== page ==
Currently viewing the category: "Scoliid Wasps"
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Subject: Identification Needed!
Location: Georgia
December 1, 2014 7:56 pm
Hi! I am trying to identify numerous insects for an entomology course. My project is due in two days so I am desperate to identify these insects. Every insect I have came from the middle Georgia area and were found between August-November. Please identify as many as you can! I know the picture quality is not the best so even a guess will work! I will submit 3 photos per insect for you to see multiple views. I will be very grateful for your help!
Signature: Thank you so much!

Double Banded Scoliid

Double Banded Scoliid

We do not plan to call off work today to respond to your desperate plea to identify all the insects in the fifteen emails you sent last night.  We suggest that you use BugGuide and our own archives to do your own identifications based on the wealth of knowledge we are presuming you were taught in your course.  The most popular posting on our site continues to be What’s That Bug? Will Not Do Your Child’s Homework.  You need to pass (or fail) on your own.

Ed. Note:  This is a Double Banded Scoliid, Scolia bicincta, which can be verified on BugGuide.

Sue Dougherty, Jessica M. Schemm, Kristi E. Lambert, Joani Tompkins, Tracy Photogirl Shaw liked this post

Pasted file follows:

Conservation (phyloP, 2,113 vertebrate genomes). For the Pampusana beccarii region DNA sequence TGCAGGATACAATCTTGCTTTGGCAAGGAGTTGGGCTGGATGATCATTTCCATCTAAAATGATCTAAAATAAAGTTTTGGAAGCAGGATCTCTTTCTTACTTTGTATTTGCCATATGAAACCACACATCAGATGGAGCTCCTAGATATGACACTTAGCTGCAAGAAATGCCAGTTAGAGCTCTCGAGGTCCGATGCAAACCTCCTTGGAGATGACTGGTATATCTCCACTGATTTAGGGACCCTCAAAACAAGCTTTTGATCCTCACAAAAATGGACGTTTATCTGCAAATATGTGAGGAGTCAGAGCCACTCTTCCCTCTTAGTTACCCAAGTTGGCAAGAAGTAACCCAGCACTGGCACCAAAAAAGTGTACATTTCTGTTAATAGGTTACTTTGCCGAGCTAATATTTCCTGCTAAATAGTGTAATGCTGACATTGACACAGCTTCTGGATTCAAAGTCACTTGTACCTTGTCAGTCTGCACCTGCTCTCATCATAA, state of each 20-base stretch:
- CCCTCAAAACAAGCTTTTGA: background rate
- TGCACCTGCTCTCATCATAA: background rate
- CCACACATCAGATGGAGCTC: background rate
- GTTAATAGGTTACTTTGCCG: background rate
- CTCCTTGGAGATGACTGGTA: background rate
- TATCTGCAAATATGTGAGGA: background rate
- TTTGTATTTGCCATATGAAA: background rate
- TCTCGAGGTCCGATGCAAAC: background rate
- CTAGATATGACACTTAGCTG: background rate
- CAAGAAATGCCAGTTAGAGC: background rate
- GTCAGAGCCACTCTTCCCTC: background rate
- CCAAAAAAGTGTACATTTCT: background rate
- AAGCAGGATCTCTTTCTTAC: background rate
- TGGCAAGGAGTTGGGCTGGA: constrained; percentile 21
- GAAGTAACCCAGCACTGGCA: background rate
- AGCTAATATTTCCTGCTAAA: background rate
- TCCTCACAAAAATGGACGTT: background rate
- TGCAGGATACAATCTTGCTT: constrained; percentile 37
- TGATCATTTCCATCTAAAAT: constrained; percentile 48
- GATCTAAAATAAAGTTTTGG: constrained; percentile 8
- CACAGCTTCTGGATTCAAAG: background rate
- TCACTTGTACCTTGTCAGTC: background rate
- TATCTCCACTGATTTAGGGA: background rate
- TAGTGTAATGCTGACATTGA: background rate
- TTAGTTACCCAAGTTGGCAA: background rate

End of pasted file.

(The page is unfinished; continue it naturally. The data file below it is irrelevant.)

What's That Bug? does not endorse extermination

Subject: wasp?
Location: ohio
August 31, 2014 5:42 am
Do wasps collect nectar?
Signature: kelley

Blue Winged Wasp

Blue Winged Wasp

Dear Kelley,
This is a Blue Winged Wasp or Digger Wasp,
Scolia dubia, and like many wasps, adults feed on nectar.  According to BugGuide:  “Adults take nectar, may also feed on juices from beetle prey.  Larvae are parasites of green June beetles and Japanese beetles.”  Most young wasps are carnivorous, but they cannot hunt for food, so adult female Social Wasps hunt for prey and return to the nest with it to feed the young, or in the case of solitary wasps, they will sting and paralyze food to provide fresh meals when the eggs hatch and the larvae begin to feed.

What's That Bug? does not endorse extermination

Subject: Wasp-like Insect
Location: Central Alabama
August 20, 2014 12:45 pm
Hello. Recently have seen several of these around, esp. near my flowering mint plants. Not sure what they are. I suspect they might sting, but are very docile in nature.
Signature: Wayne

Double Banded Scoliid

Double Banded Scoliid

Dear Wayne,
This beautiful Scarab Hunter or Flower Wasp in the family Scoliidae is commonly called a Double Banded Scoliid,
Scolia bicincta.  As you indicated, they are docile wasps that are solitary in nature.  While we acknowledge that they might sting if the are threatened or carelessly handled, there is very little chance of a sting if they are not bothered.  Scarab Hunter wasps are beneficial insects that help to control the populations of Scarab Beetles.

What's That Bug? does not endorse extermination

Subject: Megascolia maculata, mammoth wasp in Ontario?
August 15, 2014 5:18 pm
Hello,
Is there a subspecies of Megascolia maculata, not cicada killer, known to live in Eastern Ontario? Will send photos later if need be.
Signature: Noah